Time to cheese off Philly

TERRY KOSHAN -- Toronto Sun

, Last Updated: 12:31 PM ET


 If he was about 25 years younger and in top shape, Pat Quinn probably would love to take a crack at the Philadelphia Flyers.

 "They are not a team you have to work hard to build a hate for," the Maple Leafs coach said yesterday before the club departed for Philadelphia and tonight's opening game in the Eastern Conference semi-final.

 "Enough said. They're a competitive bunch and we'll have to be at our competitive best if we hope to move on."

 And just like that, the Ottawa Senators are a distant memory. Resonating for the Leafs when they skate on to the ice at the Wachovia Center is last spring's demolition by the Flyers and some abysmal regular-season performances against Philadelphia.

 PHYSICAL

 Where the Leafs were able to adjust to the Senators' speed by tightening their defensive game, now they have to brace themselves for the Flyers' brawn and physical tendencies.

 It is rather doubtful Tie Domi and Donald Brashear will drop the gloves on the first shift, but the intensity level will be high from the opening faceoff.

 Leafs goalie Ed Belfour will get at least double the traffic he saw against the Senators. From the outside, the view was that the Leafs' defence corps couldn't handle the Flyers in Toronto's end a year ago, and even with the additions of Brian Leetch, Ken Klee and Bryan Marchment, the Leafs will be hard-pressed to keep their foes under control.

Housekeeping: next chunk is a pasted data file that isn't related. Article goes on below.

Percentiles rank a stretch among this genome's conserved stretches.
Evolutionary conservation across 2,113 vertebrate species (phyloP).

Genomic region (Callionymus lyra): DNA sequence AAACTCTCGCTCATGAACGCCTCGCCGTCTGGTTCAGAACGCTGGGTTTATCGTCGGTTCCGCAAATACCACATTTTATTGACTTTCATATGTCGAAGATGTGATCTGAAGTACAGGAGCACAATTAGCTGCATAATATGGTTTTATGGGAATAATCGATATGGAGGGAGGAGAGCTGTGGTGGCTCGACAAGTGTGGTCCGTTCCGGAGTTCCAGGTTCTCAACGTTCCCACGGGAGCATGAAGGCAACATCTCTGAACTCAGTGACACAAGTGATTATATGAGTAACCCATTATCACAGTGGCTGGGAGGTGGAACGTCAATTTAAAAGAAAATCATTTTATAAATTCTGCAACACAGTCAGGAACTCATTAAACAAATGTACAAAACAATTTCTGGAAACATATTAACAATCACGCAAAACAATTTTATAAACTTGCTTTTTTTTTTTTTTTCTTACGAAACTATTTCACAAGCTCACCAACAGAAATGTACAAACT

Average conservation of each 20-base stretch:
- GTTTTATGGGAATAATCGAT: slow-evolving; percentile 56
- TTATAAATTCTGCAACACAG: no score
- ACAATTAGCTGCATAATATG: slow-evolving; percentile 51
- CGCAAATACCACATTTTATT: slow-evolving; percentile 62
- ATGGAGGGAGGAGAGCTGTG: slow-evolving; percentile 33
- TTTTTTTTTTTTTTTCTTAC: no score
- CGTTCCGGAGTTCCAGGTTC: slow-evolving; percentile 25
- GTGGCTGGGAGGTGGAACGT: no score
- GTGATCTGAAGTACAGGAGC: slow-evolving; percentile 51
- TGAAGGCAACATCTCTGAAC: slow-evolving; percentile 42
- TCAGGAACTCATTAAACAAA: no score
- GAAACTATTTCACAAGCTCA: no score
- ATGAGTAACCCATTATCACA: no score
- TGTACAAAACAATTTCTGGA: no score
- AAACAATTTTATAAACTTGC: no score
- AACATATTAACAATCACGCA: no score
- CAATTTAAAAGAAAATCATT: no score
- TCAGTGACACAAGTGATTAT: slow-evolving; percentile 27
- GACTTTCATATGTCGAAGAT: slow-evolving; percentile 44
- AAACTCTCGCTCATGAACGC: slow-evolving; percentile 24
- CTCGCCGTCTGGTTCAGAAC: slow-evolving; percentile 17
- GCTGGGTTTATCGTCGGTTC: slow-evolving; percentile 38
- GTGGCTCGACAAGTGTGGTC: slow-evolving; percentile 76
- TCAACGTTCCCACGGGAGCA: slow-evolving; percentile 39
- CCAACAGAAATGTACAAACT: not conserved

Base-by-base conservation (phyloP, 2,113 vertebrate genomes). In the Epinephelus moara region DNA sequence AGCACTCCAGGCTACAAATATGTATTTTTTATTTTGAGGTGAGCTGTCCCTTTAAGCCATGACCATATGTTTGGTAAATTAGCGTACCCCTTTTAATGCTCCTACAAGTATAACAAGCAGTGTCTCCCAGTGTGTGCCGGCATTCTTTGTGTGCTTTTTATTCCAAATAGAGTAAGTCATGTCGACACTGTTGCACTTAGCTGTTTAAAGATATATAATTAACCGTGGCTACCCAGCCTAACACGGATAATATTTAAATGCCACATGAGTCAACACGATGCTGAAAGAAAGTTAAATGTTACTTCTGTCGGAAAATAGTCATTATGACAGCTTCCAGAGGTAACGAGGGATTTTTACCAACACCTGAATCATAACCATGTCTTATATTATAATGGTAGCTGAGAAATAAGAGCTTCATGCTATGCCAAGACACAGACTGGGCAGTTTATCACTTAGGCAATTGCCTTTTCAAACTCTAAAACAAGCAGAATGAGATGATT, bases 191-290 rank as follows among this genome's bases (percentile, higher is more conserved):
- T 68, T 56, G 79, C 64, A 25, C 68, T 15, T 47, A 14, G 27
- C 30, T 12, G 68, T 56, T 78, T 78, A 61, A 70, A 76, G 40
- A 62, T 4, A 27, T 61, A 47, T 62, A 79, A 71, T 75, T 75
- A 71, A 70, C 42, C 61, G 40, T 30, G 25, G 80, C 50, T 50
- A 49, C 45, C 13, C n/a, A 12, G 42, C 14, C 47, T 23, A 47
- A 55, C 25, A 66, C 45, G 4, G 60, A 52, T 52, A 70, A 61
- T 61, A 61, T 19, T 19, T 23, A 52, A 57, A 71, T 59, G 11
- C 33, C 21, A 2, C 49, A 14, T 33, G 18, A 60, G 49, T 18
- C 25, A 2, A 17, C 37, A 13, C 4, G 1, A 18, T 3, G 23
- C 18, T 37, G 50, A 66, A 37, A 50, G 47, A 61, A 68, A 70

Tomas Kaberle was dreadful in the series last April and was a healthy scratch in the final regular-season game against Philadelphia on March 18. How Kaberle holds up will be a point of intrigue.

 "They are bigger but they are not as fast as the Ottawa team," said Kaberle, who was not visibly shaking in his designer shoes yesterday. "They forecheck hard so we're going to have to spend less time in our zone."

 Of course, that's where the Leafs forwards come in.

 They are making plans to help the defencemen as much as possible, which would be a boost to the Leafs' transition. Not only do they wish to assist down low, but impeding Philly's forwards will be part of the tactics, too.

 Keith Primeau was a force last spring, and without Mats Sundin to check (at least for tonight), Primeau may be able to concentrate more on putting the puck in the net.

 "It is a series of redemption, in two cases," Leafs forward Tom Fitzgerald said. "One, for guys up front to pull it together and not have to rely on Eddie. And two, for what happened last year. We have to try to outwit them and you can't get into wrestling matches with giants."

 As for Belfour, Quinn said simply: "We can't expect to stay around for a long time if he has to win every game for us."

 A number of Leafs will have to be more productive than they were against Ottawa.

 Alex Mogilny, Darcy Tucker, Nik Antropov and Ron Francis are looking for their first playoff goals.

 "Our team is more than ready for this," said Francis, who took no time to earn his new teammates' respect after coming over from the Carolina Hurricanes at the trade deadline.

 "We got through a tough first round and now we're on to the next challenge. It is what you play for all season."


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